To maintain the blinds in position between the panes of glass I prefer to pivotably attach the bottom rail to the window frame or channel separating the two panes of glass. To achieve that I prefer to provide a bottom rail shown in FIGS. 13 and 14. The preferred bottom rail has a channel housing 50 having slots 51 along its opposite edges. These slots 51 are spaced apart and sized to receive a slat 14a. A boss 52 is provided on the underside of channel housing 50. Boss 52 is sized to receive one end of pivot pin 54. The opposite end of pivot pin 54 fits within a hole or bushing 70 provided in the channel separating the panes of glass or in the window frame as shown in FIG. 15. Slots 56 and 57 are provided on opposite edges of the housing 50 to receive rungs 66 and 67 of the tilt ladder 13. As shown in FIG. 13, rungs 66 and 67 are routed through slots 56 and 57 along the underside of housing 50, though holes 59 and 60 and laid on the top surface 58 of housing 50. Holes 61 and 62 can be used instead of holes 59 and 60 or the ends of rungs 66 and 67 could each be routed through a pair of holes. Slat 14a is then slid onto housing 50 so that slots 68 and 69 in slat 14 align with slots 56 and 57 and housing 50. When fully assembled as shown in FIG. 14, the rungs 66 and 67 will fit through the slots 56 and 57 in the housing 50 as well as the slots 68 and 69 in slat 14a. Since slat 14a is retained within slots 51 on the housing the slat will press the ends of rungs 66 and 67 against the top surface 58 of the housing 50 to retain the tilt ladder 13. Consequently, as the rungs 66 and 67 of tilt ladder 13 are moved relative to one another, the bottom rail housing 50 will pivot around pivot pins 54 provided at each end of the housing. I prefer to manufacture housing 50 as an aluminum extrusion so that top surface 58 has the same curvature as the underside of slat 14a. Slat 14a which attaches to the housing 50 preferably is of the same width as the other slats 14 used in the blind. The narrow profile of the housing 50 allows the bottom rail to pivot by as much as 150° to almost 180° offering tighter closure than other bottom rails. Tighter closure allows less light passage and provides greater privacy. This bottom rail is inexpensive to manufacture and easily assembled.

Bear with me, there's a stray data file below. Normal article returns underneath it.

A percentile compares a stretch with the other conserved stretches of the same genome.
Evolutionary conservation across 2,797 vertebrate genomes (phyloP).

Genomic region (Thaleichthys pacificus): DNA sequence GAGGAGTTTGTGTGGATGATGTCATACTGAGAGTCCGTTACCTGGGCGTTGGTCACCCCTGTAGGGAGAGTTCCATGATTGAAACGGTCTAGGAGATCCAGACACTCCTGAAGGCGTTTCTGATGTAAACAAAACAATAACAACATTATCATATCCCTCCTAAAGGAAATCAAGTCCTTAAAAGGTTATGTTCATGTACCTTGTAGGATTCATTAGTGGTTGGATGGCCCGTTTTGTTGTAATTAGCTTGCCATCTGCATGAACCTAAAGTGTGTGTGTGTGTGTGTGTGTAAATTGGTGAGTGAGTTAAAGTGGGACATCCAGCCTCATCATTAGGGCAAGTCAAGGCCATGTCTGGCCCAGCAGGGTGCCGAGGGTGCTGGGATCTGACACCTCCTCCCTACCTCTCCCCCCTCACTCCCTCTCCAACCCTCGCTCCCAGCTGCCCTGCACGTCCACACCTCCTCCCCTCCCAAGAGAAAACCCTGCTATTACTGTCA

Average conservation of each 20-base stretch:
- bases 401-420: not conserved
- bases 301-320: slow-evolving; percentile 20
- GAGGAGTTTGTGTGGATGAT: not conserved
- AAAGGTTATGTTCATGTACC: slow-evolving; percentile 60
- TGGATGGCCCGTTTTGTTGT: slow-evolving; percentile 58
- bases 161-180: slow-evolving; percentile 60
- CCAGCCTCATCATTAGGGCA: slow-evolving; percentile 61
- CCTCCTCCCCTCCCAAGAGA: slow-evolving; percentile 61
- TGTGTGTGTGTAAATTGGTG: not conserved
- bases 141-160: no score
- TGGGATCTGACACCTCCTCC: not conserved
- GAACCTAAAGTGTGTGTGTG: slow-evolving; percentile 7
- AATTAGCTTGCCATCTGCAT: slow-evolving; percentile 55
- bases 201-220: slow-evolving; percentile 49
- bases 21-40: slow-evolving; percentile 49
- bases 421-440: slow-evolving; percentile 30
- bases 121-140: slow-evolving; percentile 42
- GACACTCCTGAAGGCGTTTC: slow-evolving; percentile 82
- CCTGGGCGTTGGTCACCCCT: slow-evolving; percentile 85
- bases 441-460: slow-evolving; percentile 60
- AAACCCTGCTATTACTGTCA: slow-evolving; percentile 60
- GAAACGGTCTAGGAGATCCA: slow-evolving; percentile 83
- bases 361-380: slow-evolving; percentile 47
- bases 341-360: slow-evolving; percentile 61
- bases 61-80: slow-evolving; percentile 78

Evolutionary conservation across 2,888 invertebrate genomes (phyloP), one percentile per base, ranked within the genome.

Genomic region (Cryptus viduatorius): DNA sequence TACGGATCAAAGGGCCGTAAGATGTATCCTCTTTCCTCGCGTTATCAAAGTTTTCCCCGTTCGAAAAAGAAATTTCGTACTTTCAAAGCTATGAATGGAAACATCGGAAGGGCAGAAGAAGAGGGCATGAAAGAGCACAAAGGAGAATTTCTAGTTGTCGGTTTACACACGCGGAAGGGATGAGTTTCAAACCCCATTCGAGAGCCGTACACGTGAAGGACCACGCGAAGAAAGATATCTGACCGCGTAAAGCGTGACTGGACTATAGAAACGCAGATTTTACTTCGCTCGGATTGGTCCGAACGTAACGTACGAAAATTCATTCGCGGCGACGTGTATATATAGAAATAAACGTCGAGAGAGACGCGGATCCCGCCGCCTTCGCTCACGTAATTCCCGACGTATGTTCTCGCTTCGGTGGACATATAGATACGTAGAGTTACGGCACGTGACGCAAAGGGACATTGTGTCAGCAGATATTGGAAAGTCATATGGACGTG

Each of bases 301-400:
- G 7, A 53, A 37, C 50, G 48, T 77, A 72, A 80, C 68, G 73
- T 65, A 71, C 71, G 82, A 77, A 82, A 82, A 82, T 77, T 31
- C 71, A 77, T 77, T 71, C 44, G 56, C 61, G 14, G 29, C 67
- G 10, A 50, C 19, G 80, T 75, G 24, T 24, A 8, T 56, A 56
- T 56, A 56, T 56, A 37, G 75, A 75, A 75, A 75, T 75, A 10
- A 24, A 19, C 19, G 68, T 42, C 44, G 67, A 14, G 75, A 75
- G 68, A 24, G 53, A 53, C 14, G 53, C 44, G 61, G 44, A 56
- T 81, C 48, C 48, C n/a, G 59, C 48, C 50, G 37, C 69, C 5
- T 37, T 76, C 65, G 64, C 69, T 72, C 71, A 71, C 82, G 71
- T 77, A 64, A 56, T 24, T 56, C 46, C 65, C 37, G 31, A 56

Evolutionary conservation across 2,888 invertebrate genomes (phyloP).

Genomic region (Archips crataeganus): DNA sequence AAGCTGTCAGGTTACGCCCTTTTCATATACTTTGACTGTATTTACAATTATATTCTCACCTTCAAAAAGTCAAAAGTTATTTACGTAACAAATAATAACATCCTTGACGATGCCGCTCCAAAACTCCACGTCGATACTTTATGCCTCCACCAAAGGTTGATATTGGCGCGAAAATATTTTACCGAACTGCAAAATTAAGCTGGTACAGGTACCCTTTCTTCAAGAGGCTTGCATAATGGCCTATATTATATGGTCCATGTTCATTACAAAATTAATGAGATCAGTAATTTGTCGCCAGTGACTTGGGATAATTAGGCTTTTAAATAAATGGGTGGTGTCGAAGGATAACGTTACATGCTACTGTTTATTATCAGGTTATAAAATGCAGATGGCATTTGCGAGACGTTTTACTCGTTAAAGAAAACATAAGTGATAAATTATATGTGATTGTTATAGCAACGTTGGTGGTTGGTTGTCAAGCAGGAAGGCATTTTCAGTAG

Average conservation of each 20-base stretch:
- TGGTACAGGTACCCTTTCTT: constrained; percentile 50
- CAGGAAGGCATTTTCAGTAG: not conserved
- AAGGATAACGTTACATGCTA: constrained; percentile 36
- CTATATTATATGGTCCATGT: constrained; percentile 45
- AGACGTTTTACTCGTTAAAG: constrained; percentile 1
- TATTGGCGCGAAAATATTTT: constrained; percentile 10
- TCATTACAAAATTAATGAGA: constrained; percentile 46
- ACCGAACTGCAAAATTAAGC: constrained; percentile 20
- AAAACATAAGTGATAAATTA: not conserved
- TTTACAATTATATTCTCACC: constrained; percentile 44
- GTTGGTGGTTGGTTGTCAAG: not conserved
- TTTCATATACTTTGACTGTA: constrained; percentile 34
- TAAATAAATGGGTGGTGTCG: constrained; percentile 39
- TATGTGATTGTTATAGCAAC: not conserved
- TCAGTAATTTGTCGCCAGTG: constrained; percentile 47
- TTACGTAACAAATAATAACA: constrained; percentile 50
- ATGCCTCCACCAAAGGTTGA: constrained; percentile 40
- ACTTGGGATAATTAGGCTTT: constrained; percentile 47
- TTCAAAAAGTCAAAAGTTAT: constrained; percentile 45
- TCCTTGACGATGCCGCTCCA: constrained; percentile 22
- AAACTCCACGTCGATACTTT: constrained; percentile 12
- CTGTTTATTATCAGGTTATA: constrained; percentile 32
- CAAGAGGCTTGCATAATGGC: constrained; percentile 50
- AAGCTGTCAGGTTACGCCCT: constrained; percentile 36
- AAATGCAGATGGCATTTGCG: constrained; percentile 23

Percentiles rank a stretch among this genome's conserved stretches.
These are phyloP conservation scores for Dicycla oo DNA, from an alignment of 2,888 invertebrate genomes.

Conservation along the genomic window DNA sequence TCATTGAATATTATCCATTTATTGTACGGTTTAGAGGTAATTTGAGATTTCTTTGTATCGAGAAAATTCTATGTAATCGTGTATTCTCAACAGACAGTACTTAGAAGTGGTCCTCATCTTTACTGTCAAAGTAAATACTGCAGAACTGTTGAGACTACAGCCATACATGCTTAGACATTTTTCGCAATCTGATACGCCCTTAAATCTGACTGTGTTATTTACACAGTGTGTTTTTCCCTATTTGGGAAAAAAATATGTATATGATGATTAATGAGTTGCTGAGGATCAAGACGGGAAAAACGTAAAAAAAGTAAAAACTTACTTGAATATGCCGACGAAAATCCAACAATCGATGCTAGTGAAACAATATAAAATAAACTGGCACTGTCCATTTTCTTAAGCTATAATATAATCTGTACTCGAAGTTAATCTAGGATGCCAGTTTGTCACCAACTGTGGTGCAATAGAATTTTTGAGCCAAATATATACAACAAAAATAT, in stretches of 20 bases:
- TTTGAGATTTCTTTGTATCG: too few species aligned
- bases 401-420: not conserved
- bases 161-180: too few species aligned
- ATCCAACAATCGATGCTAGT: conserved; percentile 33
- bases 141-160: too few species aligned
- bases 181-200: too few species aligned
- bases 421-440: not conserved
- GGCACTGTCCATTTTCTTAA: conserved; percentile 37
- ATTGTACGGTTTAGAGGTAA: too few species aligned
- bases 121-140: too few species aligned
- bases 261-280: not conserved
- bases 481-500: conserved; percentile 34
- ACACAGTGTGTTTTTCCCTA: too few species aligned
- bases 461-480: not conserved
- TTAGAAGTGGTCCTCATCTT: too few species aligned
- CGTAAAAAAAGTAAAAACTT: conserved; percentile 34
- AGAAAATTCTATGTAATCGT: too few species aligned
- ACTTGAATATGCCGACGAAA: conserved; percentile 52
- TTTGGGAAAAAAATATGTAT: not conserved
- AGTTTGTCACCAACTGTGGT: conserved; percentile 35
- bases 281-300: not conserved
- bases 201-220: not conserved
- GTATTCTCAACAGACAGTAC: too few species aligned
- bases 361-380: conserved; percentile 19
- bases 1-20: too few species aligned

A second present preferred blind containing my tilt mechanism is shown in FIGS. 16 and 17. In this blind the same housing 44 is used at the top and bottom of the blind. Like the headrail in the first embodiment, housing 44 has a front portion 45 which abuts the glass 6 and a rear portion 46. The front portion and rear portion have mating and interlocking base portions. The channels 38 which hold pane of glass 6 are conventionally formed to have slot covered by a seal 42. Tab 47 is provided on the front portion of the housing. The tabs 47 on both the top housing and the bottom housing allow the blind to be hung from the channels at the top and bottom of the pane of glass 6. This arrangement provides a snap fit of the blind to the channel making installation of the blind very simple. In FIG. 16 the tilt mechanism is shown in the top housing, but the tilt mechanism could be in the bottom housing. The tilt mechanism is the same as in the previous embodiment. A slot which receives magnet 24 is cut in the front portion of the top housing which carries the tilt mechanism. The lower ends of the tilt ladders 13 are attached to drums 16 carried on shaft 18 in the bottom housing. That shaft 18 is held by brackets 48.
Although I have described and shown certain present preferred embodiments of my invention, it should be understood that the invention is not limited thereto but may be variously embodied within the scope of the following claims.
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|U.S. Classification||160/107, 160/176.10R|
|Cooperative Classification||E06B9/264, E06B2009/2646|
|Nov 20, 1996||AS||Assignment|
Owner name: VEROSOL USA INC., PENNSYLVANIA
Free format text: ASSIGNMENT OF ASSIGNORS INTEREST;ASSIGNOR:JELIC, RALPH;REEL/FRAME:008232/0008
Effective date: 19960923
|Jan 20, 1999||AS||Assignment|
Owner name: OEM SHADES, INC., PENNSYLVANIA
Free format text: ASSIGNMENT OF ASSIGNORS INTEREST;ASSIGNOR:INTERNATIONAL WINDOW FASHIONS, LLC;REEL/FRAME:009703/0517
Effective date: 19981125
|Apr 5, 1999||AS||Assignment|
Owner name: INTERNATIONAL WINDOW FASIONS, LLC, PENNSYLVANIA
Free format text: ASSIGNMENT OF ASSIGNORS INTEREST;ASSIGNOR:VEROSOL USA INC.;REEL/FRAME:009893/0350
Effective date: 19990322
|Jan 16, 2001||FPAY||Fee payment|
Year of fee payment: 4
|May 20, 2005||FPAY||Fee payment|
Year of fee payment: 8
|Jun 8, 2009||FPAY||Fee payment|
Year of fee payment: 12